It has already been demonstrated that FEV6 is a reliable alternative for FVC to detect airway obstruction and restriction.20 There are two types of handheld tools made in UK and Ireland for measuring FEV6 and FEV1/FEV6. Previous studies have demonstrated that these devices could be useful in detecting pulmonary obstructive pathologies.23–28,32 However, the best cut-off point to use for defining airflow obstruction remained uncertain. Vandevoorde et al33 and Melbye et al34 reported that FEV1/FEV6<70–73% can be used as a valid alternative to FEV1/FVC<70% for the detection of obstruction using conventional spirometers. Rosa reported that the best cut-off point for the FEV1/FEV6 ratio was 0.75 in subjects aged 40 years or over.35 However, these studies were performed with conventional spirometers. Since we used the handheld spirometer, we cannot blindly adapt these values to our study directly.

In our study, we use FEV1/FVC <70% as the “gold standard” to detect airflow obstruction. The AUC for FEV1/FEV6 to identify airflow limitation was 0.857. The best cut-off point for FEV1/FEV6 was 0.77 with a sensitivity of 71.2% and specificity of 89.8%. Besides, almost all of the discordant cases were close to the cut-off value. Our results in line with a previous study, which determined 73% as the cut-off value with greatest sensitivity and specificity.27 The latest study from the United Kingdom also supports our result with closely cutoff (eg, 78%).36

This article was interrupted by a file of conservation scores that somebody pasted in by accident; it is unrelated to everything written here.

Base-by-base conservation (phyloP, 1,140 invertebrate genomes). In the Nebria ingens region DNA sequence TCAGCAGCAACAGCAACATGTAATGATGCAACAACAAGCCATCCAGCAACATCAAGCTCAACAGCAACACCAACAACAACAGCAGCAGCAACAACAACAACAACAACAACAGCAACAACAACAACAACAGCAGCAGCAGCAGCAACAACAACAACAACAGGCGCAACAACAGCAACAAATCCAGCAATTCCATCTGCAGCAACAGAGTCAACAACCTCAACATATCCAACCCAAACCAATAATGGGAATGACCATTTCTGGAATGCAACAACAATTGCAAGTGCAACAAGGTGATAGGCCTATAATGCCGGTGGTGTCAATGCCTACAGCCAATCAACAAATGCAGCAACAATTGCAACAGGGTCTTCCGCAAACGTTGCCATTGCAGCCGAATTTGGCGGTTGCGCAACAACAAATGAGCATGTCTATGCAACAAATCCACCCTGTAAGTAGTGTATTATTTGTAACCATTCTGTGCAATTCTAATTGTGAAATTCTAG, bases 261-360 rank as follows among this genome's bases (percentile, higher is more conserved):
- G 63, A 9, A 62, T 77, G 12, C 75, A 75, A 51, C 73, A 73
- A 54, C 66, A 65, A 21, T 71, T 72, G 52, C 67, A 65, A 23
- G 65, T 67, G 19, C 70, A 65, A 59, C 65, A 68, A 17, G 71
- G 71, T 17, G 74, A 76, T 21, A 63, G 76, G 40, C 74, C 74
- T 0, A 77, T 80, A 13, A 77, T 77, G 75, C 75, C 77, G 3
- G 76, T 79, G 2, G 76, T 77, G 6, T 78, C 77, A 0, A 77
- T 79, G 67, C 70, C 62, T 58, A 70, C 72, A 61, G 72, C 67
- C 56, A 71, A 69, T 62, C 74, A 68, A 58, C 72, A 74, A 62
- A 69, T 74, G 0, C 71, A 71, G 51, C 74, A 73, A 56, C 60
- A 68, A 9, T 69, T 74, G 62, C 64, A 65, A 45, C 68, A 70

Several seasons led to heterogeneity in studies: methodological measures, different prevalence of airway limitation and the cut-off points used to define airflow obstruction. Previous results of multiple meta-regression presented that the prevalence of airway limitation may have an effect on diagnostic-odds ratio.21 According to a previous study, sensitivity and specificity were dependent on the prevalence of moderate-to-severe airway obstruction. Low prevalence of severe airway obstruction may reduce the sensitivity of FEV6, and low prevalence of mild airway obstruction reduced the specificity of FEV6.37 In our study, subjects were randomly selected and representative of the real world. Subjects included smokers and non-smokers, rural and urban residents, previous diagnosed and never diagnosed COPD patients. In this study, the prevalence of obstruction was 15.3% (229/1487). The best cut-off point for FEV1/FEV6 was 0.77 with a sensitivity of 71.2% and specificity of 89.8%. In previous study (population aged 45–85 years and with smoking history of >15 pack-years), sensitivity and specificity were 79.2% and 80.3% when cut-off value was set as 73%.27 Despite the inconstant result of cut-off point of FEV1/FEV6, our findings show that the handheld expiratory flowmeter was effective in detecting previously undiagnosed COPD. In comparison to having no diagnosis or a delayed diagnosis without the screening tool, the risk of false positives and negatives for portable spirometers have been accepted by several studies.36,38,39 Aimed to provide an evidence for COPD screening in the primary care setting, our program recruited residents aged ≥40 years and did not consider respiratory symptoms, smoking history, and history of chronic respiratory diseases as inclusion criteria. Compared with previous studies,36,38,40 there are the two characteristics of our study population. First, the incidence of COPD in this study is 15.4%, which is consistent with the data of the latest large-scale epidemiological survey in China (13.6% in people aged 40 years or older). Therefore, subjects in our study are more reflective of the real world. Secondary, 52.3% of COPD patients in this study were asymptomatic (118/229). Previous studies recruited people at high risk of COPD who could not reflect the characteristics of residents in communities. These two major factors determine a slightly lower sensitivity (ie, 71%) when the optimal cut-off point is used. Nevertheless, the portable spirometer was still able to detect fundamental COPD patients in early stage without respiratory symptoms, which provides the possibility for early diagnosis and treatment for these patients. In addition, the specificity of the portable spirometer was 89.8% which could avoid the need for more people to enter the next step of laboratory examination. It should be emphasized that COPD-6 is only used as a screening tool but not a diagnosis approach, and people who are positive for COPD-6 screening or have other abnormal measures (ie, FEV1/pre <0.8)41 will be recommended for further diagnosis with a conventional spirometry. Therefore, portable spirometers could be used as a tool for COPD screening in Chinese primary care settings.